• What does this mean for people in *this* country that do such things? Let's assume they're treated the same with a adjudication system...what kind of trial could they expect from a jury 'of their peers'? I think this precident would serve as a big deterent showing the long arm of US justice.
  • This is ridiculus! (Score:2, Insightful)

    by Anonymous Coward
    No country in the world should extract their citizens to U.S.A. because U.S. goverment says so. If goverments are "forced" to extract their citizens to U.S., then U.S. should extract their citizens to abroad, if citizens are accused of violating the law of other country.
    • by IflyRC (956454)
      So, the guy who is accused of killing his wife/daughter in the USA then fleeing to England should not have been extradicted? By your sense of logic, Britain should have not allowed it and the US should not have had the ability to ask for it.
    • Crazy mods. How is this mess insightful?

      No country in the world should extract their citizens to U.S.A.

      You misspelled "extradite."

      If goverments are "forced" to extract their citizens to U.S., then U.S. should extract their citizens to abroad, if citizens are accused of violating the law of other country.

      Yeah. That's how extradition treaties work. The fact that the US and UK have one is the reason we're having this "insightful" conversation.

    • This is ridiculus!

      Not as ridiculous as spelling ridiculous that way, though.

      No country in the world should extract their citizens to U.S.A. because U.S. goverment says so.

      Are you that uneducated, or are you just hoping that someone else will ratchet up their Amerika Is Teh Evil rating another notch based on your rant? There is no force involved in an extradition. That's the whole point of a treaty. The treaty governs the circumstances under which criminals in both countries may be extradited to the
  • by digitaldc (879047) * on Wednesday May 10, 2006 @02:04PM (#15302597)
    "I was looking for UFOs."

    Judging by the look on his face [nwsource.com]could he be one of them? [google.com]
    Of course he lost the Extradition case, we can't even transport to Mars let alone Alpha Centauri.
    This whole mess could have been avoided if he had only tuned in regularly to the History Channel. [historychannel.com]
  • A couple of points (Score:5, Insightful)

    by Anonymous Coward on Wednesday May 10, 2006 @02:07PM (#15302617)
    Given the US track record on treatment of detainees, torture, imprisonment without trial and so on I am very suprised and disappointed that any government would willingly allow their citizens to be taken into custody in the US. Here in the UK we have an issue with "illegal imigrants" who remain in this country because on arrival they plead persecution and their lawyers find it easy to block their deportation back to a repressive regime. By the same standards the USA is clearly a repressive regime.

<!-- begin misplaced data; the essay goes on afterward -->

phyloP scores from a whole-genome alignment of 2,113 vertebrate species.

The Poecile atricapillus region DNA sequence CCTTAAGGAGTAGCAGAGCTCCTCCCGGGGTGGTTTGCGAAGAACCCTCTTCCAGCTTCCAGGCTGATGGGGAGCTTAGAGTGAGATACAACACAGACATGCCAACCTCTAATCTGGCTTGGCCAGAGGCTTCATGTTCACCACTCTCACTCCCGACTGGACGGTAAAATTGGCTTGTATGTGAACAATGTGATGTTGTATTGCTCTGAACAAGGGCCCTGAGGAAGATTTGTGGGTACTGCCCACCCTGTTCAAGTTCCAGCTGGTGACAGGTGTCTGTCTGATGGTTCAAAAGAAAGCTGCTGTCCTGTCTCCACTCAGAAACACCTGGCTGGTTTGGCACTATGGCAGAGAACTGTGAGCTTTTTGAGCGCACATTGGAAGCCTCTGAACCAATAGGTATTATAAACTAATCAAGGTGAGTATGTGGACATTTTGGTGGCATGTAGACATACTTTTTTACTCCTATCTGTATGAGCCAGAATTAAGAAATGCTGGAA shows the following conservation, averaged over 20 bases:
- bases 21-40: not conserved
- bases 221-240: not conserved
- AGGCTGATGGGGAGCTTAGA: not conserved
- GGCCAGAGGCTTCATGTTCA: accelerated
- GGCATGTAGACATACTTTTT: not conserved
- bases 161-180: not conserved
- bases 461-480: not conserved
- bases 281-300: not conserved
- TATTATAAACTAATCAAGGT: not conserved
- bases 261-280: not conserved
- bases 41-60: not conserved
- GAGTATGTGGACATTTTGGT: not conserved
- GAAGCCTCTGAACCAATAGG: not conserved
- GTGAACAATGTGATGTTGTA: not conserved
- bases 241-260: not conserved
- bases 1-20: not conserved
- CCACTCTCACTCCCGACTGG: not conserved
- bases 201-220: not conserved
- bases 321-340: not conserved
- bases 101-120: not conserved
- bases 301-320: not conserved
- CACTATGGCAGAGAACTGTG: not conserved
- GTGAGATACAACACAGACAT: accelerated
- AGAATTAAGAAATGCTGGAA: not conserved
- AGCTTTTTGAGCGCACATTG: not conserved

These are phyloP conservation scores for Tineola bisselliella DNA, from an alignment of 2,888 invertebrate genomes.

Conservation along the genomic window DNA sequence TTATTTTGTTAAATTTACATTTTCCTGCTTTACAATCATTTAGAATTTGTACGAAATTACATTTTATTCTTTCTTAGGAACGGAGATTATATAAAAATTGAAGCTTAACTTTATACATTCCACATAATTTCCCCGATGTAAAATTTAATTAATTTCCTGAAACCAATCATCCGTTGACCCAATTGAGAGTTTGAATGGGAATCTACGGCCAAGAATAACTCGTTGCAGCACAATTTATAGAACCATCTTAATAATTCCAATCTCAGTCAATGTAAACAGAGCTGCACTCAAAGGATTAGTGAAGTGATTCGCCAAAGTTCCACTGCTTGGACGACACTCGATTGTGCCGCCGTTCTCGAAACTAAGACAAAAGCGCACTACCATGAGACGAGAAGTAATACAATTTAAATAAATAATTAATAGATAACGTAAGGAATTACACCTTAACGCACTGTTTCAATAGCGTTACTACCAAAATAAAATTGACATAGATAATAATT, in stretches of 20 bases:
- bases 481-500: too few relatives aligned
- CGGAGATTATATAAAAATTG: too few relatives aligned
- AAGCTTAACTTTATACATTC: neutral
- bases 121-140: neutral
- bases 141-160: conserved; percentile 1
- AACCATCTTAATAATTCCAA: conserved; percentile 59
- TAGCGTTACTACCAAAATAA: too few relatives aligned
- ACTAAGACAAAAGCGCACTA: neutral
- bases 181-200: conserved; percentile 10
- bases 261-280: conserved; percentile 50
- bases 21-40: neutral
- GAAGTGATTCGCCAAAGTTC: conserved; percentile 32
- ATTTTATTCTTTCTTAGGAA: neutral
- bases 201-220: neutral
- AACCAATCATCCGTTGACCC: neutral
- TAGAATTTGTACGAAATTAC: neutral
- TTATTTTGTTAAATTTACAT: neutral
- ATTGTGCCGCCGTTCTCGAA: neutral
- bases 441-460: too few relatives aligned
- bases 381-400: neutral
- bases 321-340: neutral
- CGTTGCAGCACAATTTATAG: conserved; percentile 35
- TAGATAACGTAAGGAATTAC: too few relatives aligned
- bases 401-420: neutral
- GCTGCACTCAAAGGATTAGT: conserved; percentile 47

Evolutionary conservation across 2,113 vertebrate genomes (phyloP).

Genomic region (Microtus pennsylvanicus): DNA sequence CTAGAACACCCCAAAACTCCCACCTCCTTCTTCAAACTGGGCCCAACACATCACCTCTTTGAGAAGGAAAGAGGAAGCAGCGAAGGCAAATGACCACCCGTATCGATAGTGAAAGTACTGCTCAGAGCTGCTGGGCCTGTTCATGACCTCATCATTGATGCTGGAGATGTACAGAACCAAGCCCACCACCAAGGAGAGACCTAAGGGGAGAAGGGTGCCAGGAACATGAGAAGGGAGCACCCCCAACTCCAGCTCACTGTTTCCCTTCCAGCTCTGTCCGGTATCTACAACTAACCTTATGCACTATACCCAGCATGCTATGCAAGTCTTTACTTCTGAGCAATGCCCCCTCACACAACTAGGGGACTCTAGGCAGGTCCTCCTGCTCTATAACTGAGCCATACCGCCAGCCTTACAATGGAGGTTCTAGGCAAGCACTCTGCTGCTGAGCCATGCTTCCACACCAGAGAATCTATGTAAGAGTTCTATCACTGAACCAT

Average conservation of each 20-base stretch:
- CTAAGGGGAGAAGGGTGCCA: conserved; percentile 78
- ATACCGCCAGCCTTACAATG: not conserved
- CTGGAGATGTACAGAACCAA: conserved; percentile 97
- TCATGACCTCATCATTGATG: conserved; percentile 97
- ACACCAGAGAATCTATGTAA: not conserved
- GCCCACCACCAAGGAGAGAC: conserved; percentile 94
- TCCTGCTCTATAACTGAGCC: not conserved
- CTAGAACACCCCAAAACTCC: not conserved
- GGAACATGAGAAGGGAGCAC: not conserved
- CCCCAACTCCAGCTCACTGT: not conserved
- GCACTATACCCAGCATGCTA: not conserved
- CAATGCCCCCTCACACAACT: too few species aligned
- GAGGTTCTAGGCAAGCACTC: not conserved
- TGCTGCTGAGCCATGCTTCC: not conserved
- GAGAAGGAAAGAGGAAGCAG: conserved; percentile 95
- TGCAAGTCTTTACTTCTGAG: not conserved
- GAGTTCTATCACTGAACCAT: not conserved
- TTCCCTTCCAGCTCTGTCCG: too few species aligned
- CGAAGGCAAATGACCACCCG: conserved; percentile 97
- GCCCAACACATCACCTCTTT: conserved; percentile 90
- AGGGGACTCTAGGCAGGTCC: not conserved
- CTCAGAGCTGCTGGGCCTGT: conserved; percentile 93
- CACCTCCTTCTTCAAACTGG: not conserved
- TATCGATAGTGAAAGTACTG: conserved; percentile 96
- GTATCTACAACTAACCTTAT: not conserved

Also, I've heard this story from all sorts of sides and opinions ranging from "He's a harmless wannabe cracker who just walked into unsecured .mil sites looking for UFO information and is now being persecuted by overzealous 'security' gimps keen to make an example of someone (presumably because they never catch any real intruders who are far too smart)" all the way to "He's a publicity seeking prick who set this whole thing up to get busted as some kind of bid for fame"
    Whatever the outcome I'd like to see the same standards applied to SONY as to this kid. If he goes down then I want to see SONY programmers arrested and deported to the UK to face multiple criminal charges because installing rootkits is an offence under the Computer Misuse Act in this country.

    With all these double standards I can't see people retaining any repect for justice or the law. Once governments undermine the law with such blatent corruption of principles it's a one way ticket down to social disintegration.
     
  • Field analogy (Score:2, Insightful)

    by 9mm Censor (705379) *
    if there is a field in the middle of no where, with no locked gate, or no signs saying "dont go here" is it wrong to walk there?
    • Yes, and that field is called the United States.
    • if there is a field in the middle of no where, with no locked gate, or no signs saying "dont go here" is it wrong to walk there?

      It's only an analogy if the comparison resonates in some way, or sheds light on a situation because of an obvious parallel. In what way is a middle-of-nowhere, unmarked, empty field in any way like the inside of a government computer network housing data? To better frame an analogy for you:

      "If a person walking down the street sees a building labled Government Science Info War
  • by fak3r (917687) on Wednesday May 10, 2006 @02:09PM (#15302637) Homepage
    Wow, that's gotta suck, hope he finds it soon! Anyone know what he had in that case?
  • They will proceed with the highest punishment possible just to scare us all in advance.
    Wait and see.
  • Well, ok maybe (Score:5, Insightful)

    by finkployd (12902) on Wednesday May 10, 2006 @02:10PM (#15302649) Homepage
    Despite being batshit insane, he might have a point with this: